Finally, when the request arrives at our service, we can use contextual logging to write log files that append the request id and span id to our local service log files. Though our logs are all over, the request we’re concerned with is tied across these sprawling logs through the request id and span id.
As a quick example, if we use the syslog plugin for Kong Gateway and send our traffic to a Grafana Loki instance, we would simply configure Kuma to report its logs to Loki. Finally, we would ship all our local microservice logs to a single location. We can research a request from when it entered our system through Kong Gateway, traversing our service mesh Kuma and being serviced by any number of our microservices—all in a single dashboard!
When we’re talking about microservices, there are a few types of security to deal with. First, let’s consider the security that everyone has seen: TLS (or that little lock icon in your browser’s location bar). The second is internal security. There are many ways to manage internal microservice security, and we’ll discuss two: micro-segmentation and internal traffic encrypted via mutual TLS (mTLS).
First, let’s discuss TLS. With Kong Gateway, you can add a free, auto-renewing Let’s Encrypt TLS certificate to Kong Gateway. The Kong Gateway plugin library will not let us down! All we need to do to set up for HTTPS/TLS is install and configure the ACME plugin. Now we can move on to internal security.
Some of our services just don’t need access to our other services, nor should they be given access. Micro-segmentation allows us to split our microservices into groups or segments.
We implement permissions to control which segments can speak to one another. For example, we may have a credit card processing service that stores sensitive data the API gateway or the outside world doesn’t even need to contact. Using Kuma for this micro-segmentation, we can prevent inappropriate communication at the network level, securing our sensitive data by only allowing authorized services to talk to our credit card service.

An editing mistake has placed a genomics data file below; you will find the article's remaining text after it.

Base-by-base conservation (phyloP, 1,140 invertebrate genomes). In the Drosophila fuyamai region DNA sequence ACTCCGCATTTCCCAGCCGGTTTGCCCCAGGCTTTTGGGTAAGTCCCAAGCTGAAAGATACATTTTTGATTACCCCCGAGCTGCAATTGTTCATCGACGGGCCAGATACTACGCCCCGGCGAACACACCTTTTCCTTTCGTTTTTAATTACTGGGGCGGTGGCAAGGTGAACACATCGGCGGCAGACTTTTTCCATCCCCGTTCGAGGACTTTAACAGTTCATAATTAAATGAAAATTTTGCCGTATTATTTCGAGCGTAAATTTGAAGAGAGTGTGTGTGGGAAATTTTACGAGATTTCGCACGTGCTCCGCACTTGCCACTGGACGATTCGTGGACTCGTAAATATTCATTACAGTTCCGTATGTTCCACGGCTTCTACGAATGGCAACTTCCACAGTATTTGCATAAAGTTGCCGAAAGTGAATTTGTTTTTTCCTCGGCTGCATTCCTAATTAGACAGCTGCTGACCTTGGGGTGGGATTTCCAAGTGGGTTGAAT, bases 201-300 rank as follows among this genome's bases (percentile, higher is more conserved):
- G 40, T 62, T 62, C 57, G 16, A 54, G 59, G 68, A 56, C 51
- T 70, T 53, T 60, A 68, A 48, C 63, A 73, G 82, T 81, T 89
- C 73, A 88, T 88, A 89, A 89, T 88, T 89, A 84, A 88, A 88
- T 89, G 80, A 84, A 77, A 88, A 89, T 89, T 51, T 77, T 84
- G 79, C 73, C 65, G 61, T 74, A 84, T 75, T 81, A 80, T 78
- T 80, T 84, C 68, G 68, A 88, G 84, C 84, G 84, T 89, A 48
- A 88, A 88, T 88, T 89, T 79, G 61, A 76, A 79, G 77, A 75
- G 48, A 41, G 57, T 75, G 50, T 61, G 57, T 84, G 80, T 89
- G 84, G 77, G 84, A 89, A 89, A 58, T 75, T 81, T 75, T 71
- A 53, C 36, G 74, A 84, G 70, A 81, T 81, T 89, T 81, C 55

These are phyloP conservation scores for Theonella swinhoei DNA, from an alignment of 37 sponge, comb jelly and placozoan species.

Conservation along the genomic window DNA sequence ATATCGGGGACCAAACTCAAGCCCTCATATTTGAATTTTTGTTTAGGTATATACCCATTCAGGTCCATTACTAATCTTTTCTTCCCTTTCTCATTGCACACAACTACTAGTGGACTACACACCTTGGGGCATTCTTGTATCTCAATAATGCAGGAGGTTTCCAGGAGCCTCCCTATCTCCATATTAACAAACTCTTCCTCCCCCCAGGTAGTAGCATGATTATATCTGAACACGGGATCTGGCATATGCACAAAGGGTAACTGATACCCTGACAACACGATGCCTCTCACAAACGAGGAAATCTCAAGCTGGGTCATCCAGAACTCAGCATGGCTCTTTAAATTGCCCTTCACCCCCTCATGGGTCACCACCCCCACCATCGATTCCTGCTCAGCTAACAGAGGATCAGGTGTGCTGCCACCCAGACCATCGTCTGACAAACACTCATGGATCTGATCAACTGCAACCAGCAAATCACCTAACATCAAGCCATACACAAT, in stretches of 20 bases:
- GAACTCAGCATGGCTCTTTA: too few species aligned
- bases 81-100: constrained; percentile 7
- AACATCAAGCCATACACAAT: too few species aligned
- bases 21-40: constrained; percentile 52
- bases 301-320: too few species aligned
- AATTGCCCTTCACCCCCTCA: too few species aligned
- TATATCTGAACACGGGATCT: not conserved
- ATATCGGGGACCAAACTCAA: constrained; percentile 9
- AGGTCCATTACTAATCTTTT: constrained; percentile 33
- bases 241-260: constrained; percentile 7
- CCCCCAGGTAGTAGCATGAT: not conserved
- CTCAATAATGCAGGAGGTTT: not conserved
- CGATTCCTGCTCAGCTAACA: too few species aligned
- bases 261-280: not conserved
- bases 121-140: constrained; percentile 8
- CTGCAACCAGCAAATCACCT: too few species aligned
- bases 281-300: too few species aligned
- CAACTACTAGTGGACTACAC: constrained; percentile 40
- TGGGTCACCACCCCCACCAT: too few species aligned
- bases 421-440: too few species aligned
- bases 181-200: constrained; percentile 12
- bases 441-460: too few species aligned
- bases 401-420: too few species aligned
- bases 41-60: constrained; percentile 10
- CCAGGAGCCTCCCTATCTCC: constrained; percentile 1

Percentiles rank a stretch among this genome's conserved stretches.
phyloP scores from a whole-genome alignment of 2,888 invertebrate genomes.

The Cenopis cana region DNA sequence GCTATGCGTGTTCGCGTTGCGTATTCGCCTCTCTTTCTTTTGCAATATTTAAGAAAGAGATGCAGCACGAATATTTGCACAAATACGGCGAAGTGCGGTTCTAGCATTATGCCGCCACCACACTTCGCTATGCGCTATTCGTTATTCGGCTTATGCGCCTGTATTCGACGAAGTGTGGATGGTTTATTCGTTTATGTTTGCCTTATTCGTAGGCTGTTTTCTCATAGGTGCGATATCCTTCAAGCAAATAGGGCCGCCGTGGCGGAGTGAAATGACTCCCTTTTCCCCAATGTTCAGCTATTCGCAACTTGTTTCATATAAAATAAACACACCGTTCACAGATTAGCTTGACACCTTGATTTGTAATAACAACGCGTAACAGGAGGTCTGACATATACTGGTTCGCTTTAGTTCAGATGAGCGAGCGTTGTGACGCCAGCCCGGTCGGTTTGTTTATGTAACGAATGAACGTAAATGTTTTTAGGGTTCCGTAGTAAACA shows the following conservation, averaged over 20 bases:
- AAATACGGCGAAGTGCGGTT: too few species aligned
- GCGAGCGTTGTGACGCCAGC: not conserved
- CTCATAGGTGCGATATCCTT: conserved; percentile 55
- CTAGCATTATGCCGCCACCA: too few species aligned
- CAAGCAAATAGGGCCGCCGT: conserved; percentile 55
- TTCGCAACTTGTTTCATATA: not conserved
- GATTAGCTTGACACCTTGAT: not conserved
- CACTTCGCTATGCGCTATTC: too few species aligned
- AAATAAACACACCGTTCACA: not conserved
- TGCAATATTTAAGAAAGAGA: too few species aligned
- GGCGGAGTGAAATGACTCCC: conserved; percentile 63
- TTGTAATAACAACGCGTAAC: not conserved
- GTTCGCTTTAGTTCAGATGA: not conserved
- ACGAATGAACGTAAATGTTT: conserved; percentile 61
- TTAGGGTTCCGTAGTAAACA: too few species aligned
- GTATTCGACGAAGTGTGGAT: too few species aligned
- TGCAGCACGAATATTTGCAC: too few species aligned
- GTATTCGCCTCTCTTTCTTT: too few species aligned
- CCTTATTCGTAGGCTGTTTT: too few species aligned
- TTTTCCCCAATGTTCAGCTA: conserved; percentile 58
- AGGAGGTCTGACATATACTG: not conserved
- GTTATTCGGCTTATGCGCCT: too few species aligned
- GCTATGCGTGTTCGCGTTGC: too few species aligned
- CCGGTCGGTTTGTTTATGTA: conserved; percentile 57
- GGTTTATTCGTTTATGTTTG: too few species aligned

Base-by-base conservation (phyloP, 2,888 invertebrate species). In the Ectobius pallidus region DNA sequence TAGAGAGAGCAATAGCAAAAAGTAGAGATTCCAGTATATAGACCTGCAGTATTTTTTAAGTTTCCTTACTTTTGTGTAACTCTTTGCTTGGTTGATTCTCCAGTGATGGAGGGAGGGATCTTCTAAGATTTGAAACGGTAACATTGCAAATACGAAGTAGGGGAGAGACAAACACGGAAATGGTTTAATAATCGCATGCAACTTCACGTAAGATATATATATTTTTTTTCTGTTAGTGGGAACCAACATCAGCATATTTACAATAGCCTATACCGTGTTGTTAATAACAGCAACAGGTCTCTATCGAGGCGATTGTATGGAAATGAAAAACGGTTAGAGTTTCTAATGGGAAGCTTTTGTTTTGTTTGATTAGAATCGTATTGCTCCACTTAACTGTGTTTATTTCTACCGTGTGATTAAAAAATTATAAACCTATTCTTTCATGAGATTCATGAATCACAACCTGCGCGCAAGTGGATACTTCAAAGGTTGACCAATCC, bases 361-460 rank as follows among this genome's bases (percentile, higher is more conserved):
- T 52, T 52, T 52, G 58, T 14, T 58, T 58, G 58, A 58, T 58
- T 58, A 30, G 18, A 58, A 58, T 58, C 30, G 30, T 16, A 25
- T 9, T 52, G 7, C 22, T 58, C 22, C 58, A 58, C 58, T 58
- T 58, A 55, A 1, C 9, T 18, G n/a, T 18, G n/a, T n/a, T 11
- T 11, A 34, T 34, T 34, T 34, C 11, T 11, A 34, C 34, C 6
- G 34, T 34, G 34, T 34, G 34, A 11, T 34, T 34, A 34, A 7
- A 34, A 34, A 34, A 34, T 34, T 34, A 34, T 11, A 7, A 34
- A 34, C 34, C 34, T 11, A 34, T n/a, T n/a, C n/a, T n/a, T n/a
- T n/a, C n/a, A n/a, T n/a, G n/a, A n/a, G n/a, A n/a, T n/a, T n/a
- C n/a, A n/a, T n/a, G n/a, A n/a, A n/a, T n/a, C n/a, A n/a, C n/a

In Kuma, micro-segmentation is implemented as traffic permissions. We use tags to specify exactly which services (or groups of services) traffic is allowed to come from and to pinpoint where that traffic is allowed to go. Keep in mind that the default TrafficPermission that Kuma installs allows traffic from all services to all services. So, be sure to configure that policy first—potentially to disallow all traffic by default—depending on how strict you want your network traffic to be.
Next, let’s consider mTLS. Recall that TLS is only used to verify server identity when all clients can connect to that server. Think of a website. The clients need to verify the website before sending encrypted traffic to the server; however, the server allows all clients regardless of their identity. In contrast, mTLS verifies the identities of both endpoints before establishing an encrypted connection. This makes a lot more sense in a service mesh, where the parties involved are peer services rather than servers and anonymous clients. In this case—and more specifically in the case of Kuma—mTLS is required for traffic permissions so that both endpoints can be validated before sending encrypted traffic between them. You can read more about mTLS here as well as dig into the Kuma docs about mTLS here.
This article looked at several patterns to make our microservices more reliable, traceable and secure. More specifically, we considered how to use Kong Gateway and Kuma to implement health checks and circuit breakers to make our microservices more reliable. Regarding monitoring, we looked at how to implement request tracing and centralized logging in microservices. Finally, we discussed implementing micro-segmentation via traffic permissions in Kuma and how Kuma can help encrypt/verify our traffic between services using mTLS.